Wednesday, October 1, 2014
A gift of fragrance, but what to do?
Well, I couldn't believe it. After working on this blog post for a good two hours yesterday, I tried to see what the photograph and text would look like on the finished page. But, every time I tried, an error message came up. This computer has been having trouble lately, with lots of turning beach balls.
So, I thought I should close some windows, shut it down and see if that helped. When I went to close up the blog, it wouldn't let me. It warned me that something might be lost if I did so. But I was stuck. I couldn't do anything. Normally, I would copy the text, but I didn't. Always before, even if you leave the page and come back later, the text and picture are still there. Not this time.
Sorry to burden you with this, but I know I won't be able to re-create my spiel. In brief, the story was about that orange tree you see above, how I came home from New York on the evening of September 20th, got out of the car in front of my house and was bowled over by the heavenly fragrance. I couldn't believe the perfume had wafted all the way around the house. The next morning, I got up to see the shrub/tree loaded with tiny orange blossoms running up and down the branches.
Erica Glasener, host of HGTV's A Gardener's Diary and an esteemed horticulturist and lecturer, gave the plant - Osmanthus fragrans var. aurantiacus (orange tea olive) - when its trunk was the size of a pencil.
Normally, when someone would give me a plant, I would put it right in the ground. With things I bought, I was not so quick. I let my penchant for indecision take over, thus keeping some plants for years, dragging them in and out of the basement during very cold snaps and watering them in their containers in the summer. It was ridiculous and a very bad habit. Sometimes, I would lose plants, which was a waste of precious growing years, not to mention money. Other times, the plants would root where I put them. That was the case of Erica's gift. It lived in its one-gallon container for years, blooming heroically every September.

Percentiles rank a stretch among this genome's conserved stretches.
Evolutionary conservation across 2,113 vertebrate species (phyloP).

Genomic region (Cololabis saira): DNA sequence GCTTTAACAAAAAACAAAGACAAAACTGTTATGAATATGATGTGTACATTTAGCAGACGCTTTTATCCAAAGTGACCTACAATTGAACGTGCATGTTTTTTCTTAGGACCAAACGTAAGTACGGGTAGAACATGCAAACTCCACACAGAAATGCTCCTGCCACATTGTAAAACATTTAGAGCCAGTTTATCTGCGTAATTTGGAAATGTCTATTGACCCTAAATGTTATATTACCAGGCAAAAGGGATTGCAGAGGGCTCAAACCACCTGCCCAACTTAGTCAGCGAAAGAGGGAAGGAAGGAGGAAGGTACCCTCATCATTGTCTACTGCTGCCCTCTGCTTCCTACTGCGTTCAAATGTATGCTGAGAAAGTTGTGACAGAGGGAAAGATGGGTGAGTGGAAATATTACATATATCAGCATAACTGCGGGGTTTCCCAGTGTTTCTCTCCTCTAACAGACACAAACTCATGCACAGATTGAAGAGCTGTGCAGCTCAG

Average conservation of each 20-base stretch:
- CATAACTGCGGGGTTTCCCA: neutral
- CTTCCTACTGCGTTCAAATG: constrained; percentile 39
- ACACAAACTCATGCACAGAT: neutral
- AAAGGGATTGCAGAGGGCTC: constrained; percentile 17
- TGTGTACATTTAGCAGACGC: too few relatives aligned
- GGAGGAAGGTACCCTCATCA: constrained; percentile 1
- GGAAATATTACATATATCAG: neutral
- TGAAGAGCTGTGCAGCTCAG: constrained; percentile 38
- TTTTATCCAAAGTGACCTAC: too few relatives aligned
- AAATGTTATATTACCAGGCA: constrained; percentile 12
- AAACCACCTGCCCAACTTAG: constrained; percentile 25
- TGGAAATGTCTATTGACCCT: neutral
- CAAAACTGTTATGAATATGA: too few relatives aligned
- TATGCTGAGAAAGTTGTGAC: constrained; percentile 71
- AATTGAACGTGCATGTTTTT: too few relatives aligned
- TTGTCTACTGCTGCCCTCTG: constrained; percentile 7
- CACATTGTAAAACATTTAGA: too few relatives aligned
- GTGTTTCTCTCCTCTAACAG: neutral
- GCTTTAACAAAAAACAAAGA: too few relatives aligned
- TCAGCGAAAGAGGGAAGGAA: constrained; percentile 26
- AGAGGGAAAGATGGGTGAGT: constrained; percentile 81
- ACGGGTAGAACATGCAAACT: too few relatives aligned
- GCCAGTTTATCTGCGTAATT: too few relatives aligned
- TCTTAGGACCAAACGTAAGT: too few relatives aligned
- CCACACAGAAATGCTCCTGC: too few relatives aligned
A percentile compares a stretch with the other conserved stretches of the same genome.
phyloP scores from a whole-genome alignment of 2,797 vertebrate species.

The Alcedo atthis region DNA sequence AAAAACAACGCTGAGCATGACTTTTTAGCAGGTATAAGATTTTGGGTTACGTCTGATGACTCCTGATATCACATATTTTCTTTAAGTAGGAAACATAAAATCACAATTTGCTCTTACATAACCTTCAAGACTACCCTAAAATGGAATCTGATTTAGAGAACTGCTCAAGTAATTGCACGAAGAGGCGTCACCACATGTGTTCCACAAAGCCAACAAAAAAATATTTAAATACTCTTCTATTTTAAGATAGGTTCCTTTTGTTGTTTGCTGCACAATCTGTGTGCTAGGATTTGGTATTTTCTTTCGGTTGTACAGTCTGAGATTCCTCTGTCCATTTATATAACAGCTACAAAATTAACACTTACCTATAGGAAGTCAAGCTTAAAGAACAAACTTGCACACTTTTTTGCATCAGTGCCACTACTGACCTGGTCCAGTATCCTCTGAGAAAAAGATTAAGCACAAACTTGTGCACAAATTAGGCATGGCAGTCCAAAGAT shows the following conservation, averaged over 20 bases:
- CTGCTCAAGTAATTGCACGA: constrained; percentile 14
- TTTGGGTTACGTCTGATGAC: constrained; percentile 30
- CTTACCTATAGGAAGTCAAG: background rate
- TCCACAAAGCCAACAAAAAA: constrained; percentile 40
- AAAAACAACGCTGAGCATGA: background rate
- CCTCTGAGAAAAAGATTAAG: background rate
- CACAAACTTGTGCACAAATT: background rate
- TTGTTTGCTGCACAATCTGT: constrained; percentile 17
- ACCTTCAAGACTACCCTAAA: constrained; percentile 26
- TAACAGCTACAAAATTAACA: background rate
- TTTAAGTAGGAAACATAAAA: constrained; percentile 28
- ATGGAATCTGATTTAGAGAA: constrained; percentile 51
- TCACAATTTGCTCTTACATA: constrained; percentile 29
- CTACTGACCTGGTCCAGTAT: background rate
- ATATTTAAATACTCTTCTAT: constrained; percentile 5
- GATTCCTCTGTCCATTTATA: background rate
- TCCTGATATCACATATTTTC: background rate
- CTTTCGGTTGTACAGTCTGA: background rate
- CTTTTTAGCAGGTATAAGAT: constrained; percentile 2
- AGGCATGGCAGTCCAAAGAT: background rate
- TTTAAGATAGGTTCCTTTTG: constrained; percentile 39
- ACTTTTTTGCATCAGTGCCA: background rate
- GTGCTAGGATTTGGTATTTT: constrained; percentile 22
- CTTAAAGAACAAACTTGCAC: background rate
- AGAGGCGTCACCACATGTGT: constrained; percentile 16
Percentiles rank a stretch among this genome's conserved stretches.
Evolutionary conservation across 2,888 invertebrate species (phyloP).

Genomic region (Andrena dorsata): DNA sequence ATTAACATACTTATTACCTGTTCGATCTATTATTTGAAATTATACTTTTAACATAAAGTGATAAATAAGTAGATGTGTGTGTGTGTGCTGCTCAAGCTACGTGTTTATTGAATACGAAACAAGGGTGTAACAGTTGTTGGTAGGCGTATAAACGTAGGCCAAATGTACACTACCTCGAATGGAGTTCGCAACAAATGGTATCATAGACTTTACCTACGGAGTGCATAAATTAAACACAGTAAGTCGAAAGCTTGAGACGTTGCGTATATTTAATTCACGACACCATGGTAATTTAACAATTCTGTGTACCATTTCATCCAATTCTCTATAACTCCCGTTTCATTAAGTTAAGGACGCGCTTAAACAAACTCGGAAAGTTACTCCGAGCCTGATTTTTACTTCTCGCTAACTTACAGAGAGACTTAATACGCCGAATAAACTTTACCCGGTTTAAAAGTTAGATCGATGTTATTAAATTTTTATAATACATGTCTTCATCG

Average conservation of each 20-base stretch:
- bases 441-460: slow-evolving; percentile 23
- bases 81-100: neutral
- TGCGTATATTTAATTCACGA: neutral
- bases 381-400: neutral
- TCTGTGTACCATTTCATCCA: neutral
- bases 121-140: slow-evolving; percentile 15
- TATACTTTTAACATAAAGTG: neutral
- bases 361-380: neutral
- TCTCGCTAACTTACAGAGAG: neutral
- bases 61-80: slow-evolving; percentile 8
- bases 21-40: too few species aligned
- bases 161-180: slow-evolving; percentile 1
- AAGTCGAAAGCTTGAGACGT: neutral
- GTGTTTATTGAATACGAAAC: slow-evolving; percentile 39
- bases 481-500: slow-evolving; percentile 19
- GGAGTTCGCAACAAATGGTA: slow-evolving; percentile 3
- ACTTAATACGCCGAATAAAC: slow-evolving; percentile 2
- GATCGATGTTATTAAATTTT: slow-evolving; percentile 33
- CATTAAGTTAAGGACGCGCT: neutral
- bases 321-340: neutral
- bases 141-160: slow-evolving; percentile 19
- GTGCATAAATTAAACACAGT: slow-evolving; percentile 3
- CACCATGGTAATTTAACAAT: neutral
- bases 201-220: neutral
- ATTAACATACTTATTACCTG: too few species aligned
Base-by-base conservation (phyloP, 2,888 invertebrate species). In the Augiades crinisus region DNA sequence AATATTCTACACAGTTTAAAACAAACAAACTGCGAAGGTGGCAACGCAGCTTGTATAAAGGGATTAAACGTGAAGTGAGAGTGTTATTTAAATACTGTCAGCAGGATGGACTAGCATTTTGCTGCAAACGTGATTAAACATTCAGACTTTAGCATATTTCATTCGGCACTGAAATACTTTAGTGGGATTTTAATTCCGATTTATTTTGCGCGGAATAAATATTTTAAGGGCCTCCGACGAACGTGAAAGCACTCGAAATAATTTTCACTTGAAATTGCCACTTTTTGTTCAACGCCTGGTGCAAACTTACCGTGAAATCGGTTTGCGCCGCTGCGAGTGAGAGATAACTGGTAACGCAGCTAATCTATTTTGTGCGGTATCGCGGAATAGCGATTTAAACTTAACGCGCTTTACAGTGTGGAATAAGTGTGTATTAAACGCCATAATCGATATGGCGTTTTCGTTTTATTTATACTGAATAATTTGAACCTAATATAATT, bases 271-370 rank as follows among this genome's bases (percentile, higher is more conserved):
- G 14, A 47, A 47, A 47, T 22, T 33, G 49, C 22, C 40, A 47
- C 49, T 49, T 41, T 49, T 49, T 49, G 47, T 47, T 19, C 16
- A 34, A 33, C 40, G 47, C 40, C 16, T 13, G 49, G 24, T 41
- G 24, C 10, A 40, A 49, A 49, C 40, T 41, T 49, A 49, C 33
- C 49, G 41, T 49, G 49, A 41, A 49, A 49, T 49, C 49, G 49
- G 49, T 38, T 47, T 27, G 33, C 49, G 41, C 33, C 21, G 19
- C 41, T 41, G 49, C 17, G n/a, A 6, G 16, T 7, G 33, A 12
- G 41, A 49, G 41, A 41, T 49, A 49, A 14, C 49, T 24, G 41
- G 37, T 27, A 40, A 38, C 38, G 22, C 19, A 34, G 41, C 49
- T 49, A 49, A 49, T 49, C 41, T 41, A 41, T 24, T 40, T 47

That's how it came to be where it is - in the new arch garden (you are seeing it from the far end, looking toward the front corner of the house). I left it there, and it rooted. I finally cut the plastic pot off, and it grew too large to move, so we built everything around it. The plan was to shape it so that it would cover the iron arch next to it. Now, I'm unable to summon the nerve to take the loppers to it. I thought I would cut it back at the end of October when my team has the flowers to do at church. The stiff branches and glossy foliage would make a great background for our arrangements.
But, is this the time to prune it? Jack Driskell, a self-described plant nerd with a fabulous garden, has the same plant. I'm hoping he sees this and will tell me if you treat fall blooming evergreens like you would the flowering shrubs of spring. That is, do you prune right after they bloom? Will new foliage pop out and get killed by the freezes of December and January?
I just received another warning, so I'm going to copy this text just in case. Another time, I will tell about the superiority of this plant (for several years, I've had what is supposed to be the most fragrant of all tea olives; it went into the ground immediately, but never grew; I moved it, and it seemed happier; little white balls formed this year, but then fell off. The species O. fragrans I bought at an outlet seems ready to bloom; we'll see if its fragrance lives up to its botanical name).
One last word: If you see this orange osmanthus, buy it. It's unusual, reliably fragrant, so much so that it perfumes an entire yard in September. Its blossoms are dropping now, but still that delightful scent was in the air this morning when I went out to feed the birds.